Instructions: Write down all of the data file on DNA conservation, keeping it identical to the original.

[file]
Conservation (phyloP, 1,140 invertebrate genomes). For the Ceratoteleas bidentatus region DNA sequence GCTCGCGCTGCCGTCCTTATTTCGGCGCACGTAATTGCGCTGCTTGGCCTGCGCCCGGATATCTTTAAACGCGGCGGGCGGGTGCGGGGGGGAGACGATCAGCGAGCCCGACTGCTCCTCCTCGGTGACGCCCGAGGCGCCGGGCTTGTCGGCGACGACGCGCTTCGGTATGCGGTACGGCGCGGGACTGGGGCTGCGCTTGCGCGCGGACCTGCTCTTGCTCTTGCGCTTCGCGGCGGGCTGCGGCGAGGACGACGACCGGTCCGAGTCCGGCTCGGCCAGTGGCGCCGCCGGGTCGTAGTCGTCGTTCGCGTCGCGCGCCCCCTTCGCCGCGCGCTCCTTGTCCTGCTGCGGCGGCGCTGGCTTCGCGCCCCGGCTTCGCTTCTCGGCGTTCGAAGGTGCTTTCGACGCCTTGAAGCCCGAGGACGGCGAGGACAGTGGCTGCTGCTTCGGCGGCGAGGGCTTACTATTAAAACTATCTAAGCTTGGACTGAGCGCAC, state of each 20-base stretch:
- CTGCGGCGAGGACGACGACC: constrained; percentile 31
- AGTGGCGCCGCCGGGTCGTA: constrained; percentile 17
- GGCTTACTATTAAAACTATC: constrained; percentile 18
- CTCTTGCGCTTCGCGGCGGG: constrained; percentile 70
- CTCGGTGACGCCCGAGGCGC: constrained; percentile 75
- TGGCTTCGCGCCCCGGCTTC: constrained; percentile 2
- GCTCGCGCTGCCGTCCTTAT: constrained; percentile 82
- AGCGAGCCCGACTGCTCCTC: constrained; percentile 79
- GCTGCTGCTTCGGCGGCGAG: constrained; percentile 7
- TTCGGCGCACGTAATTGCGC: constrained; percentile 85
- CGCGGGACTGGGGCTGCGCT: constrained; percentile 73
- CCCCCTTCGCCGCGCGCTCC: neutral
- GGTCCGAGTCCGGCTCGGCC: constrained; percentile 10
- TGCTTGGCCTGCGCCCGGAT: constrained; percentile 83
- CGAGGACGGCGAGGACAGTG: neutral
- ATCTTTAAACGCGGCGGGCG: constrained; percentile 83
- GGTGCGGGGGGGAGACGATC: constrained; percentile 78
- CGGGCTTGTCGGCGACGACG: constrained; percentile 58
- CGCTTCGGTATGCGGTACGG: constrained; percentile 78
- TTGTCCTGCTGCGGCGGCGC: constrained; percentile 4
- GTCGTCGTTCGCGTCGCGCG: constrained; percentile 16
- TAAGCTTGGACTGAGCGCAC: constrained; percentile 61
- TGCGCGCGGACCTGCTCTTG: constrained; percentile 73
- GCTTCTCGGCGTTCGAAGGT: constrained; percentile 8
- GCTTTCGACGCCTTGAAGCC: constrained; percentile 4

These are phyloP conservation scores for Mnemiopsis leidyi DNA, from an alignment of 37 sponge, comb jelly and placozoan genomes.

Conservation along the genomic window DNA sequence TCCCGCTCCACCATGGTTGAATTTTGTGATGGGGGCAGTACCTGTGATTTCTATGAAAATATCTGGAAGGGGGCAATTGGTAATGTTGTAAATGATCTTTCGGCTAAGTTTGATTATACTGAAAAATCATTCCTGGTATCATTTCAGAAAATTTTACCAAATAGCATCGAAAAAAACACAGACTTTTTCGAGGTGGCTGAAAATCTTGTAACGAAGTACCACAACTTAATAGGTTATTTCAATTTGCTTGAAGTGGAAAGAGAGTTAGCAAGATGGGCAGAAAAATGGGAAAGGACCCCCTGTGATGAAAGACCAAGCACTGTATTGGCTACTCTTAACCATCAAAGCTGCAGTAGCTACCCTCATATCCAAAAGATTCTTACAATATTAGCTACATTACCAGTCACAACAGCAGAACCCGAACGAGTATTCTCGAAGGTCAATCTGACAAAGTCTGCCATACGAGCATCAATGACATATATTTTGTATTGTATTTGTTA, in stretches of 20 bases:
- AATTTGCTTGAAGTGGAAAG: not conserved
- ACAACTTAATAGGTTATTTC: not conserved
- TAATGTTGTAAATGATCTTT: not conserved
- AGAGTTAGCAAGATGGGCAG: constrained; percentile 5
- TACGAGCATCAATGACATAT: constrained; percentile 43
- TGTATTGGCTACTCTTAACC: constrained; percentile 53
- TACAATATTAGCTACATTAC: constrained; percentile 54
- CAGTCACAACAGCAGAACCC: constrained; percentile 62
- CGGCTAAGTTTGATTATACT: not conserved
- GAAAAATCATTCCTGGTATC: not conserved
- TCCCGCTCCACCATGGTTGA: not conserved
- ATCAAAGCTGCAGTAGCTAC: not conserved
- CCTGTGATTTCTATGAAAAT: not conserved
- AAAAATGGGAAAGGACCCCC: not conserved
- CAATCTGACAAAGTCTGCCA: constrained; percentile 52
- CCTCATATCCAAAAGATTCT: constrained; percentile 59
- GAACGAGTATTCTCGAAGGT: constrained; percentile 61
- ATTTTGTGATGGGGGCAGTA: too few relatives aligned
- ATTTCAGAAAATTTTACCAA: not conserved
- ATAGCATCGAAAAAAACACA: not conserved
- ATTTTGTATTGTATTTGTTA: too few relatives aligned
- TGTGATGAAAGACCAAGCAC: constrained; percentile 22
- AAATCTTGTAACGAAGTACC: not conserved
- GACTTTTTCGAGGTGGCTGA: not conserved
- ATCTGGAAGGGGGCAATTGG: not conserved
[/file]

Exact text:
Conservation (phyloP, 1,140 invertebrate genomes). For the Ceratoteleas bidentatus region DNA sequence GCTCGCGCTGCCGTCCTTATTTCGGCGCACGTAATTGCGCTGCTTGGCCTGCGCCCGGATATCTTTAAACGCGGCGGGCGGGTGCGGGGGGGAGACGATCAGCGAGCCCGACTGCTCCTCCTCGGTGACGCCCGAGGCGCCGGGCTTGTCGGCGACGACGCGCTTCGGTATGCGGTACGGCGCGGGACTGGGGCTGCGCTTGCGCGCGGACCTGCTCTTGCTCTTGCGCTTCGCGGCGGGCTGCGGCGAGGACGACGACCGGTCCGAGTCCGGCTCGGCCAGTGGCGCCGCCGGGTCGTAGTCGTCGTTCGCGTCGCGCGCCCCCTTCGCCGCGCGCTCCTTGTCCTGCTGCGGCGGCGCTGGCTTCGCGCCCCGGCTTCGCTTCTCGGCGTTCGAAGGTGCTTTCGACGCCTTGAAGCCCGAGGACGGCGAGGACAGTGGCTGCTGCTTCGGCGGCGAGGGCTTACTATTAAAACTATCTAAGCTTGGACTGAGCGCAC, state of each 20-base stretch:
- CTGCGGCGAGGACGACGACC: constrained; percentile 31
- AGTGGCGCCGCCGGGTCGTA: constrained; percentile 17
- GGCTTACTATTAAAACTATC: constrained; percentile 18
- CTCTTGCGCTTCGCGGCGGG: constrained; percentile 70
- CTCGGTGACGCCCGAGGCGC: constrained; percentile 75
- TGGCTTCGCGCCCCGGCTTC: constrained; percentile 2
- GCTCGCGCTGCCGTCCTTAT: constrained; percentile 82
- AGCGAGCCCGACTGCTCCTC: constrained; percentile 79
- GCTGCTGCTTCGGCGGCGAG: constrained; percentile 7
- TTCGGCGCACGTAATTGCGC: constrained; percentile 85
- CGCGGGACTGGGGCTGCGCT: constrained; percentile 73
- CCCCCTTCGCCGCGCGCTCC: neutral
- GGTCCGAGTCCGGCTCGGCC: constrained; percentile 10
- TGCTTGGCCTGCGCCCGGAT: constrained; percentile 83
- CGAGGACGGCGAGGACAGTG: neutral
- ATCTTTAAACGCGGCGGGCG: constrained; percentile 83
- GGTGCGGGGGGGAGACGATC: constrained; percentile 78
- CGGGCTTGTCGGCGACGACG: constrained; percentile 58
- CGCTTCGGTATGCGGTACGG: constrained; percentile 78
- TTGTCCTGCTGCGGCGGCGC: constrained; percentile 4
- GTCGTCGTTCGCGTCGCGCG: constrained; percentile 16
- TAAGCTTGGACTGAGCGCAC: constrained; percentile 61
- TGCGCGCGGACCTGCTCTTG: constrained; percentile 73
- GCTTCTCGGCGTTCGAAGGT: constrained; percentile 8
- GCTTTCGACGCCTTGAAGCC: constrained; percentile 4

These are phyloP conservation scores for Mnemiopsis leidyi DNA, from an alignment of 37 sponge, comb jelly and placozoan genomes.

Conservation along the genomic window DNA sequence TCCCGCTCCACCATGGTTGAATTTTGTGATGGGGGCAGTACCTGTGATTTCTATGAAAATATCTGGAAGGGGGCAATTGGTAATGTTGTAAATGATCTTTCGGCTAAGTTTGATTATACTGAAAAATCATTCCTGGTATCATTTCAGAAAATTTTACCAAATAGCATCGAAAAAAACACAGACTTTTTCGAGGTGGCTGAAAATCTTGTAACGAAGTACCACAACTTAATAGGTTATTTCAATTTGCTTGAAGTGGAAAGAGAGTTAGCAAGATGGGCAGAAAAATGGGAAAGGACCCCCTGTGATGAAAGACCAAGCACTGTATTGGCTACTCTTAACCATCAAAGCTGCAGTAGCTACCCTCATATCCAAAAGATTCTTACAATATTAGCTACATTACCAGTCACAACAGCAGAACCCGAACGAGTATTCTCGAAGGTCAATCTGACAAAGTCTGCCATACGAGCATCAATGACATATATTTTGTATTGTATTTGTTA, in stretches of 20 bases:
- AATTTGCTTGAAGTGGAAAG: not conserved
- ACAACTTAATAGGTTATTTC: not conserved
- TAATGTTGTAAATGATCTTT: not conserved
- AGAGTTAGCAAGATGGGCAG: constrained; percentile 5
- TACGAGCATCAATGACATAT: constrained; percentile 43
- TGTATTGGCTACTCTTAACC: constrained; percentile 53
- TACAATATTAGCTACATTAC: constrained; percentile 54
- CAGTCACAACAGCAGAACCC: constrained; percentile 62
- CGGCTAAGTTTGATTATACT: not conserved
- GAAAAATCATTCCTGGTATC: not conserved
- TCCCGCTCCACCATGGTTGA: not conserved
- ATCAAAGCTGCAGTAGCTAC: not conserved
- CCTGTGATTTCTATGAAAAT: not conserved
- AAAAATGGGAAAGGACCCCC: not conserved
- CAATCTGACAAAGTCTGCCA: constrained; percentile 52
- CCTCATATCCAAAAGATTCT: constrained; percentile 59
- GAACGAGTATTCTCGAAGGT: constrained; percentile 61
- ATTTTGTGATGGGGGCAGTA: too few relatives aligned
- ATTTCAGAAAATTTTACCAA: not conserved
- ATAGCATCGAAAAAAACACA: not conserved
- ATTTTGTATTGTATTTGTTA: too few relatives aligned
- TGTGATGAAAGACCAAGCAC: constrained; percentile 22
- AAATCTTGTAACGAAGTACC: not conserved
- GACTTTTTCGAGGTGGCTGA: not conserved
- ATCTGGAAGGGGGCAATTGG: not conserved